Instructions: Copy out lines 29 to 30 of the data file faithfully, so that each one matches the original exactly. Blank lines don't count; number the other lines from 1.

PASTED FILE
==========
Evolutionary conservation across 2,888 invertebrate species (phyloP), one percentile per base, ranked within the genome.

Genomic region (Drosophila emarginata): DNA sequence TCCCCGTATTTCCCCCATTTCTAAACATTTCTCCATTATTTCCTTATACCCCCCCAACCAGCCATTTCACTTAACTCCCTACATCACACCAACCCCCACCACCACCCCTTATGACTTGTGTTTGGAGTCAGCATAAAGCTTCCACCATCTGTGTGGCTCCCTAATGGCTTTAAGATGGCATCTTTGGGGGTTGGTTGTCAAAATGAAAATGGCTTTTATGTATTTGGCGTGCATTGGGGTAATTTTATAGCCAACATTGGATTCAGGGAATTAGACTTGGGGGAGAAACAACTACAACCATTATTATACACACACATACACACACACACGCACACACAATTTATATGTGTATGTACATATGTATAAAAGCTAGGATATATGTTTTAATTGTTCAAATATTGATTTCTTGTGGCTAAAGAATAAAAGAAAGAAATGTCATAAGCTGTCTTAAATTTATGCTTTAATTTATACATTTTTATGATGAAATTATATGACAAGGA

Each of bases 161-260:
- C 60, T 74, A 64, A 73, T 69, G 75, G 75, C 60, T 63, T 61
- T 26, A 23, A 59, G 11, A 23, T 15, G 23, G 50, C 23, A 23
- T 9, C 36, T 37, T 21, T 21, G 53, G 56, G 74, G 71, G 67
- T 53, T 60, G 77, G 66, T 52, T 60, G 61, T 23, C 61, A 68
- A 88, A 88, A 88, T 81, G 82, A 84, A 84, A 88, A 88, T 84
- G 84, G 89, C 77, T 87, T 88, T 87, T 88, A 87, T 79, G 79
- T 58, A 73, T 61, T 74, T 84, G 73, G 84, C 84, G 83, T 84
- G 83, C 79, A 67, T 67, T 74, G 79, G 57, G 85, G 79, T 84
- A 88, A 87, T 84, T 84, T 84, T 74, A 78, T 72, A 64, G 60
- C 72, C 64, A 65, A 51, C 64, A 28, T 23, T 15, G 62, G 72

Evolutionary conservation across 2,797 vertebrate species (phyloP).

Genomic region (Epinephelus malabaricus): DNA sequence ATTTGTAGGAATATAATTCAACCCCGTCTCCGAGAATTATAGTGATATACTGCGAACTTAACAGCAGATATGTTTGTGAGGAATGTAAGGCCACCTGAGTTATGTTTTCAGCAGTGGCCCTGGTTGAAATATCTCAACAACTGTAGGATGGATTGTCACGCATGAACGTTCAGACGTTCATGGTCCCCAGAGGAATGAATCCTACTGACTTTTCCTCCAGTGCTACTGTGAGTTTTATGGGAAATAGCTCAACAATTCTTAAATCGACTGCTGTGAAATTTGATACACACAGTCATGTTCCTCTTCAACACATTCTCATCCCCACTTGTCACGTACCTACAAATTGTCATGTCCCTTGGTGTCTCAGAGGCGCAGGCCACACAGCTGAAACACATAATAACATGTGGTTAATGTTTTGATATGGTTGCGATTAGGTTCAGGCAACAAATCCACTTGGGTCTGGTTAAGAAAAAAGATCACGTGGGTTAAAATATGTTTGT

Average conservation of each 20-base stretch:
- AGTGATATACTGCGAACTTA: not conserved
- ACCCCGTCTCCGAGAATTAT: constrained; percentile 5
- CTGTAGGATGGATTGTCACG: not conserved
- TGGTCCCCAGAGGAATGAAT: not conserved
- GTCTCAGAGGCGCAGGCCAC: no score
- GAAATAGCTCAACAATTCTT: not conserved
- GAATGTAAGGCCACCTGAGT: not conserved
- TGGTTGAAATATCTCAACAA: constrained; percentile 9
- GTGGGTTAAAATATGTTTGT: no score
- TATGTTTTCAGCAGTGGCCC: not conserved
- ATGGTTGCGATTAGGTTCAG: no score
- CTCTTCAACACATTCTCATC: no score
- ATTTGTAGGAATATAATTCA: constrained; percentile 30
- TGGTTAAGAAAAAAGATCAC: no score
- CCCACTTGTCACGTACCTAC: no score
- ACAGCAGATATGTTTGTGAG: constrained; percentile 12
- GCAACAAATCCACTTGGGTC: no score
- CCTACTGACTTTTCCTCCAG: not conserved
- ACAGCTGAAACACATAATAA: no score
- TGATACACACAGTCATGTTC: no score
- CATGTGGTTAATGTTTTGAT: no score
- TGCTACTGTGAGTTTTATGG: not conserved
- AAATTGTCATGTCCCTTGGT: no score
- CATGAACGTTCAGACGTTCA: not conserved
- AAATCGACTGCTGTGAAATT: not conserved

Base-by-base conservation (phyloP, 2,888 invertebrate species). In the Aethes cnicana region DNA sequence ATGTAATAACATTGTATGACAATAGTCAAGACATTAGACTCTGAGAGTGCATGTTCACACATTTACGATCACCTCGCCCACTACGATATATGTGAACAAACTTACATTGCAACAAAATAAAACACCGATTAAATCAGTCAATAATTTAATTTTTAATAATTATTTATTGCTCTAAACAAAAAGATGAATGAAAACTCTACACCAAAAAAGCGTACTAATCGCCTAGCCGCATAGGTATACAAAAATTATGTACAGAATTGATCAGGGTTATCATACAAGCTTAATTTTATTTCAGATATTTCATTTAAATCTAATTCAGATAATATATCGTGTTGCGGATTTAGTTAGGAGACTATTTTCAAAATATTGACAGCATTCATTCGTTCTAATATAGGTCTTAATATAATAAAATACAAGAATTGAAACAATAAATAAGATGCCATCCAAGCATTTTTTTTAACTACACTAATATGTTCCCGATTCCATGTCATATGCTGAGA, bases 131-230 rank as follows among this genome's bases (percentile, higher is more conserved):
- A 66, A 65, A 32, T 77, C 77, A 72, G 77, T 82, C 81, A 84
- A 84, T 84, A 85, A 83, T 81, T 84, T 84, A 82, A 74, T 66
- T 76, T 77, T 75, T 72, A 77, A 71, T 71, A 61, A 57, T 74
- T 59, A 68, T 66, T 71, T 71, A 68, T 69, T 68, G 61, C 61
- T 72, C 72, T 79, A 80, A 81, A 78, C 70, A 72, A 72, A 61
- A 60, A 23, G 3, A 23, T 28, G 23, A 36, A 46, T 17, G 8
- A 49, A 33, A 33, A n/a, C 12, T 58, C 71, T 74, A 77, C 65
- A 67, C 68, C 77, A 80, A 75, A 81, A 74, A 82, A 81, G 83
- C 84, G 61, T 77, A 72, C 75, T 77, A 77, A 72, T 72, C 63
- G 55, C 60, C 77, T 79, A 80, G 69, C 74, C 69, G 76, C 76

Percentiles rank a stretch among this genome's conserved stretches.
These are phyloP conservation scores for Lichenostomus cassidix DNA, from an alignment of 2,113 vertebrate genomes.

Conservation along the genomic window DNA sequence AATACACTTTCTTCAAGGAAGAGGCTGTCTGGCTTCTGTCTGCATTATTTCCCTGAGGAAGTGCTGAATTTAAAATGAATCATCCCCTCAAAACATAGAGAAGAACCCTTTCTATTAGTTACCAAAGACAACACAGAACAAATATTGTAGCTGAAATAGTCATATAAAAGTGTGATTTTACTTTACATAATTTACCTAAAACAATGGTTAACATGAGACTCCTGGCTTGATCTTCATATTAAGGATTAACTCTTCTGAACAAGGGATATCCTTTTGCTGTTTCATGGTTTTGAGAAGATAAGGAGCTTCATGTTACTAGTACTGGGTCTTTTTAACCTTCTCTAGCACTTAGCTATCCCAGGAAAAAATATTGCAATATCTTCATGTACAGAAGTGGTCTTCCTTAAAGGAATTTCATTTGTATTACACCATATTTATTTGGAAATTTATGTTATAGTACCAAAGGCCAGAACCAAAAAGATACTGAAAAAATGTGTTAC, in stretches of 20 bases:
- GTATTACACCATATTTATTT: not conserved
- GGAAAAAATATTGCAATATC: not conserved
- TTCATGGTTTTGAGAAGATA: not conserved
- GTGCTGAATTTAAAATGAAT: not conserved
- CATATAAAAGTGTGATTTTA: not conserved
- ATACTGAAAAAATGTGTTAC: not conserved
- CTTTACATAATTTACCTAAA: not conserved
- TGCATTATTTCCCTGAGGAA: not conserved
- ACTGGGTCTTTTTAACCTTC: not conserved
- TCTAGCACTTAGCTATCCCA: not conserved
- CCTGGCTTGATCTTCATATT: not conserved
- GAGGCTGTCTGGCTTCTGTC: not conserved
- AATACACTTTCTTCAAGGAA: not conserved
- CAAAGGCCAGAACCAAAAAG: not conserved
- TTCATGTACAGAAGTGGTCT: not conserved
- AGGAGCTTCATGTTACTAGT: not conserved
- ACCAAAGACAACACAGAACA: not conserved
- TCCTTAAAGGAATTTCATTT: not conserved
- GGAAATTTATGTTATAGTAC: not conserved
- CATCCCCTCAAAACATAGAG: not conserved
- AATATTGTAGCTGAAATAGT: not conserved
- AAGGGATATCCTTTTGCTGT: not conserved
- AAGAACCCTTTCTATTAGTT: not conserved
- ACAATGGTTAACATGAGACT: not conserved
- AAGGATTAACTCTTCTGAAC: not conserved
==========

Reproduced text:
- ATTTGTAGGAATATAATTCA: constrained; percentile 30
- TGGTTAAGAAAAAAGATCAC: no score